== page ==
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Suppose $V$ is a real vector space and $T\in \mathcal L (V)$ has no (real) eigenvalues.

Prove that every subspace of $V$ invariant under $T$ has even dimension.

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  • $\begingroup$ Welcome to MSE. I have two questions: 1) what is $TL(V)$, and 2) what did you try to solve this problem? $\endgroup$ – A.P. Apr 20 '15 at 18:29
  • $\begingroup$ TL(V) means T is a linear operator from V to V. Only thing i could do is thinking about the characteristic polynomial.. $\endgroup$ – Ezgi Gürbüz Apr 20 '15 at 18:50
  • $\begingroup$ Presumably what is meant is $T \in L(V)$. $\endgroup$ – Robert Israel Apr 20 '15 at 18:50
  • $\begingroup$ You must assume your vector space, or at least the subspace, is finite-dimensional: there are examples with infinite-dimensional invariant subspaces. $\endgroup$ – Robert Israel Apr 20 '15 at 18:52
  • $\begingroup$ Yes, it must be finite dimensional but i still can't show it. $\endgroup$ – Ezgi Gürbüz Apr 20 '15 at 18:55
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More precisely (allowing for infinite-dimensional vector spaces): there is no finite-dimensional invariant subspace with odd dimension.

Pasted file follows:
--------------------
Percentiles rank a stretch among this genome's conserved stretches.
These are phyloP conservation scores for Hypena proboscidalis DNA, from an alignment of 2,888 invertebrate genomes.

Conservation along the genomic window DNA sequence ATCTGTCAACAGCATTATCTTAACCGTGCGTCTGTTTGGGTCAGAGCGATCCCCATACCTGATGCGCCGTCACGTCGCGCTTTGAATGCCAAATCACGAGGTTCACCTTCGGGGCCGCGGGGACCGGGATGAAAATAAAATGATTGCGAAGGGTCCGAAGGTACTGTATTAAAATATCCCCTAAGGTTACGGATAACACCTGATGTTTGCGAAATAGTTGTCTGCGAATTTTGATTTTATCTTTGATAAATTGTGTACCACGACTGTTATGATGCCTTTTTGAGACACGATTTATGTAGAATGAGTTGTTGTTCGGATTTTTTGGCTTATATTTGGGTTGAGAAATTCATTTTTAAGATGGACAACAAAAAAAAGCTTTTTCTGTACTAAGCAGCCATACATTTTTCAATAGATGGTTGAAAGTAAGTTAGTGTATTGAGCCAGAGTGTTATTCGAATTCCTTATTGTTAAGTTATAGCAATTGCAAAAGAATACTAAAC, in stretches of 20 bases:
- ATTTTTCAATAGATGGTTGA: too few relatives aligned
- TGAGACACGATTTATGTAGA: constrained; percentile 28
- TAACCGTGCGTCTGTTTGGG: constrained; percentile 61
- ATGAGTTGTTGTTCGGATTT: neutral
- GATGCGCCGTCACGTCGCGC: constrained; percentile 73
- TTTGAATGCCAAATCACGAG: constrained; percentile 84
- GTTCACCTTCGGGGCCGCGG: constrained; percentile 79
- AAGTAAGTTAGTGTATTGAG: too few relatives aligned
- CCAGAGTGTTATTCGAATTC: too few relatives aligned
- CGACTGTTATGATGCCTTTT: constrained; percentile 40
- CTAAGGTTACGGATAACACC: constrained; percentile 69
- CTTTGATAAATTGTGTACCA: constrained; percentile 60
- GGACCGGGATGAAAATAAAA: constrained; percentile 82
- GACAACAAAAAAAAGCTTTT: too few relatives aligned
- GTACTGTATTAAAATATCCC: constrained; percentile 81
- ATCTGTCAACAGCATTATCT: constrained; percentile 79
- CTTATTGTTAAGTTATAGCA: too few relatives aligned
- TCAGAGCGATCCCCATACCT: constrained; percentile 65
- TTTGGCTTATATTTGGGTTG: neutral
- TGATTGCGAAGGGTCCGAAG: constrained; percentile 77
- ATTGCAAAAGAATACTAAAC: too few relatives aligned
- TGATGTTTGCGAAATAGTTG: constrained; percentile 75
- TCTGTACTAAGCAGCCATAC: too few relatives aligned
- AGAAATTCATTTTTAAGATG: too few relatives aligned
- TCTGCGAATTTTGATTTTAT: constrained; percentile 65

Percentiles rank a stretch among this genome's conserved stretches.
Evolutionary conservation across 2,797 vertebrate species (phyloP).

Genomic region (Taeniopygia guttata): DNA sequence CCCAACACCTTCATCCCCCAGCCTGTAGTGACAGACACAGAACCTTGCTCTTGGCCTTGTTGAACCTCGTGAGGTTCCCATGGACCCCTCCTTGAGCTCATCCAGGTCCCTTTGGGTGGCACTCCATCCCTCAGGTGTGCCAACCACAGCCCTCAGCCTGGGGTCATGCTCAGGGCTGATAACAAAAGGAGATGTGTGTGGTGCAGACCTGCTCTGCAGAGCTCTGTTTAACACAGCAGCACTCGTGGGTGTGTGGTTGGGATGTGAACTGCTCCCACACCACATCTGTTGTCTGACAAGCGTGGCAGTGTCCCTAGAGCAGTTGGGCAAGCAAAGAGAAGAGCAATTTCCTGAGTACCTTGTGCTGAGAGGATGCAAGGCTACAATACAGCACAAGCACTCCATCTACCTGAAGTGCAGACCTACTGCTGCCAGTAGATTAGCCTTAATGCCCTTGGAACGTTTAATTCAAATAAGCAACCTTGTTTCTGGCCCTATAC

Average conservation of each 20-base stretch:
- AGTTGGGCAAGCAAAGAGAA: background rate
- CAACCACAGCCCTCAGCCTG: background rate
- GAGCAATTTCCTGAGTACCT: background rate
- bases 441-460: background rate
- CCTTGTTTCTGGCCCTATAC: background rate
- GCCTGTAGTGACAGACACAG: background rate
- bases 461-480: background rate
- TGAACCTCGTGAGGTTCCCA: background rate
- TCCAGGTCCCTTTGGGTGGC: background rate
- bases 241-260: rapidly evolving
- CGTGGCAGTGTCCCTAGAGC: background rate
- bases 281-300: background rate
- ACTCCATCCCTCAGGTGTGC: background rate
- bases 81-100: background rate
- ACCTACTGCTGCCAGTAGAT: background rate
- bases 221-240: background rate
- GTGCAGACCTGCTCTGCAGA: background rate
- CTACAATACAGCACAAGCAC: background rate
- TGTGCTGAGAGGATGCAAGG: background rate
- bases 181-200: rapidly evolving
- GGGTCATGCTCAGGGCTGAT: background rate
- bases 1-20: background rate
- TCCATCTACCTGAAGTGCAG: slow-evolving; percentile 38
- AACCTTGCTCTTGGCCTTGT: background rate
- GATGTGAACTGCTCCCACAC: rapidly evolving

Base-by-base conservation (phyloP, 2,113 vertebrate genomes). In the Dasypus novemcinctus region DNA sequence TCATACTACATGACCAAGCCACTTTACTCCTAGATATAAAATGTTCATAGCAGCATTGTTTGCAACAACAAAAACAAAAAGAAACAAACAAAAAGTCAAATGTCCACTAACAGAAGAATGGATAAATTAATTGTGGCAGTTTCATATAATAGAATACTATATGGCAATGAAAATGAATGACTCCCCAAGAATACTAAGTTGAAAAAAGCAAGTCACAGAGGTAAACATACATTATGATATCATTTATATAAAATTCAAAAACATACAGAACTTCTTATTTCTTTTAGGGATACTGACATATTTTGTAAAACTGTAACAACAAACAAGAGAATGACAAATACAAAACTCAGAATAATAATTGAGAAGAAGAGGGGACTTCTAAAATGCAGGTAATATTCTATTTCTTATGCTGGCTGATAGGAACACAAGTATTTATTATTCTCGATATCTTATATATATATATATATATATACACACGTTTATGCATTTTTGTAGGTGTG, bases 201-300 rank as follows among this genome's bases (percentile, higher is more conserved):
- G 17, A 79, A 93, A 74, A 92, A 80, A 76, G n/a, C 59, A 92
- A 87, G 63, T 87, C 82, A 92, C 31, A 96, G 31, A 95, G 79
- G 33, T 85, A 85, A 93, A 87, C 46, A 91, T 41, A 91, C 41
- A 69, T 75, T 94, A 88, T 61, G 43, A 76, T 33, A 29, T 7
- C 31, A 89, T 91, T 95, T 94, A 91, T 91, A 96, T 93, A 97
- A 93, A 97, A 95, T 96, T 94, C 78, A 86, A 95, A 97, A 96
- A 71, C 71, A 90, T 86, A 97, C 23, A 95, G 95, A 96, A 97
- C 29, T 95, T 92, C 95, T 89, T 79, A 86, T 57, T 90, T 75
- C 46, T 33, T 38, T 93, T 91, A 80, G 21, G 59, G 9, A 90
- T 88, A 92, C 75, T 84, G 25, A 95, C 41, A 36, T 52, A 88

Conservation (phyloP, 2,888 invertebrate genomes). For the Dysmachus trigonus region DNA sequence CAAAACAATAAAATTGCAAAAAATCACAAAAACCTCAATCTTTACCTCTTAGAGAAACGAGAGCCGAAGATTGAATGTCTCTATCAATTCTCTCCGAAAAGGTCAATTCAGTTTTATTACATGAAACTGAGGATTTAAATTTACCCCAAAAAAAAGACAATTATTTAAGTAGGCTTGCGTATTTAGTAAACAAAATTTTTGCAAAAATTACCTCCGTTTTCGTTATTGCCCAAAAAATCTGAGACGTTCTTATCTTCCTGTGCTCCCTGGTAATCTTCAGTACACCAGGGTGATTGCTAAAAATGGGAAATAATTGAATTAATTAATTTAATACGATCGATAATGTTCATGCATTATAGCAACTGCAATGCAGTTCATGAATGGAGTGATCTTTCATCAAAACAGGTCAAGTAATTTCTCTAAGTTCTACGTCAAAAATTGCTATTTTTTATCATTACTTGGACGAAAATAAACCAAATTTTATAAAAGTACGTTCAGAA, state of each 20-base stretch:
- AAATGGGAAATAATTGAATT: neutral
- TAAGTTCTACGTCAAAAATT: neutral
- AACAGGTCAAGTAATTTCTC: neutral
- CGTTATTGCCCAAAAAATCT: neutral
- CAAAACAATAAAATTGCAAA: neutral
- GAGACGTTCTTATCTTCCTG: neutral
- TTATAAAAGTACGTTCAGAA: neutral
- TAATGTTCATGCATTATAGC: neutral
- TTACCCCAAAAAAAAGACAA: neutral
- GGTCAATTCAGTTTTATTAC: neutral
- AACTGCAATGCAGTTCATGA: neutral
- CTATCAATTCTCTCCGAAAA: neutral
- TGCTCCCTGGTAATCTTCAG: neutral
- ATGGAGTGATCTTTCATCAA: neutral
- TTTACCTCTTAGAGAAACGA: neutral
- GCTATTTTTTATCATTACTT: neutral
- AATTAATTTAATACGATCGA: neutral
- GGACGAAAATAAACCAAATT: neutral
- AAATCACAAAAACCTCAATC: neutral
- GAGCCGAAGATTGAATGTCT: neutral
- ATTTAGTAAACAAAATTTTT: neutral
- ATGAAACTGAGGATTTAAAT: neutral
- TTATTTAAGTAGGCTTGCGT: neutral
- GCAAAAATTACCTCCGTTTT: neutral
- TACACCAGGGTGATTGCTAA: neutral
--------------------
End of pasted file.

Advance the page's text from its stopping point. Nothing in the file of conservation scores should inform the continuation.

Hint: consider the characteristic polynomial of the restriction of $T$ to an odd-dimensional invariant subspace. What do you know about real roots of polynomials of odd degree?

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Assume to the contrary that there exists a $T$-invariant subspace $W$ that has odd dimension. Consider $T|_W$, the restriction of $T$ on $W$. Let $f(t)$ be the characteristic polynomial of $T|_W$, since $T$ has no real eigenvalues, so is $T|_W$, and by the Fundamental Theroem of Algebra, $f(t)=a(t-c_1)...(t-c_{2k-1})$ where $c_i \in \mathbb C$ for all $i$ (not necessarily distinct) and $a \in \mathbb R$. But this contradicts to $f(t)$ has real coefficients.

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  • $\begingroup$ Or using the fact that real polynomials of odd degrees must have a real root as suggested by Robert $\endgroup$ – Yang May 19 '15 at 14:43

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